TO: Yes. I mean, they’ll be advised to do a lot of the same things. Their central banks will raise interest rates. They could try a fiscal tightening. But the problem in countries of the type we are talking about now is that they have very large populations. And in the face of the rising cost of living, one of the things governments will try to do, quite sensibly I think, is to freeze or subsidize prices. The government budget absorbs the difference, and this then produces deficits, which produces pressure on the budgetary plan. And that’s where the tough compromises really begin.

The other shock that these countries will suffer is that of the exchange rate. Sri Lanka, for example, imports almost all of its fossil fuels. As the currency devalues, the cost of these increases because you pay a higher price in local currency for your foreign currency imports. And it’s the cycles that are really destabilizing.

There are certain advantages, of course, to devaluing your currency. Turkey is a good example because it has a strong export sector. So, as the pound goes down, their exports go up, and there is a compensating gain in terms of employment and, therefore, standard of living for people who work in this sector. It is therefore not all losses due to this type of process, but it is very painful, and even more so in societies with smaller cushions.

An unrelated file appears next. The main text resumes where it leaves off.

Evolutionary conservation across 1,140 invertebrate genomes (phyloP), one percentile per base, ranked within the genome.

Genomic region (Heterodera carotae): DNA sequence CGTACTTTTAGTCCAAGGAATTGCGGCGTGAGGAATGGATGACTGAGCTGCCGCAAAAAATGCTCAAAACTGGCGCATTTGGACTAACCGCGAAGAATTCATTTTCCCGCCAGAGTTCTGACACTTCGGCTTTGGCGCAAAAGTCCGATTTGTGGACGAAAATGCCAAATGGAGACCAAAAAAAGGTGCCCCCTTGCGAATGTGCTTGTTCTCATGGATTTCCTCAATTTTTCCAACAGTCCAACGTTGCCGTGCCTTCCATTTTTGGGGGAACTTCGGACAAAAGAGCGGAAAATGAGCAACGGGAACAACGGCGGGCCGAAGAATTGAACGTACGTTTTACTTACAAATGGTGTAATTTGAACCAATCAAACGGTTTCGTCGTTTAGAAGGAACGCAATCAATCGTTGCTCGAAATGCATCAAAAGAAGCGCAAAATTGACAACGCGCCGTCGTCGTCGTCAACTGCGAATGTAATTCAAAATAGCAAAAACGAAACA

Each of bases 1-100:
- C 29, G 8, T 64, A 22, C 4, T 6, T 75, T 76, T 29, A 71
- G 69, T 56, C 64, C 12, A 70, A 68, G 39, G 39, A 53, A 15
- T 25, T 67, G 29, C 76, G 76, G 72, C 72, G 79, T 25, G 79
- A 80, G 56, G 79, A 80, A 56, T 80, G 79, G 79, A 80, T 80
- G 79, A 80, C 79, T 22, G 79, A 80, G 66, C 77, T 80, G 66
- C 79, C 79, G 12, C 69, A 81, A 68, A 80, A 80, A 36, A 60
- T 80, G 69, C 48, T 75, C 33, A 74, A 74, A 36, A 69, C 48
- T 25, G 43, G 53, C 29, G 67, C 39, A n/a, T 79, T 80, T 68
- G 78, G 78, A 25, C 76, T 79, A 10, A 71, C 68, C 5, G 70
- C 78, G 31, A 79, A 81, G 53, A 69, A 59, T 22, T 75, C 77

PF: I have a subscriber question for you. Glenn C. asks if “expected inflation” is a major driver of future inflation, how can we predict future inflation?

TO: One of the things we learned in the 1970s is that if you’re managing inflation, what matters even more is managing what economists call the “actors”. In other words, companies, unions, people who make decisions in the economy, what they expect from the future. Because depending on that they will raise their prices or try to raise their salaries. If you anticipate inflation and don’t raise your wages, you’re basically writing a big L on your forehead and saying, “I’m going to be a loser.”

So when central bankers say they are responsible for controlling inflation, it is literally true that the most important thing they are responsible for is controlling inflationary expectations.

And one of the reasons I think this is a “keep calm and carry on” type moment is that we haven’t seen any panic in the bond markets. If bond market participants thought there was a real risk that we were going back to the 1970s, bonds would be priced very differently than they are now. But what we haven’t seen is the kind of tremor that suggests 5-10% inflation for the next 10 years. It’s just not there.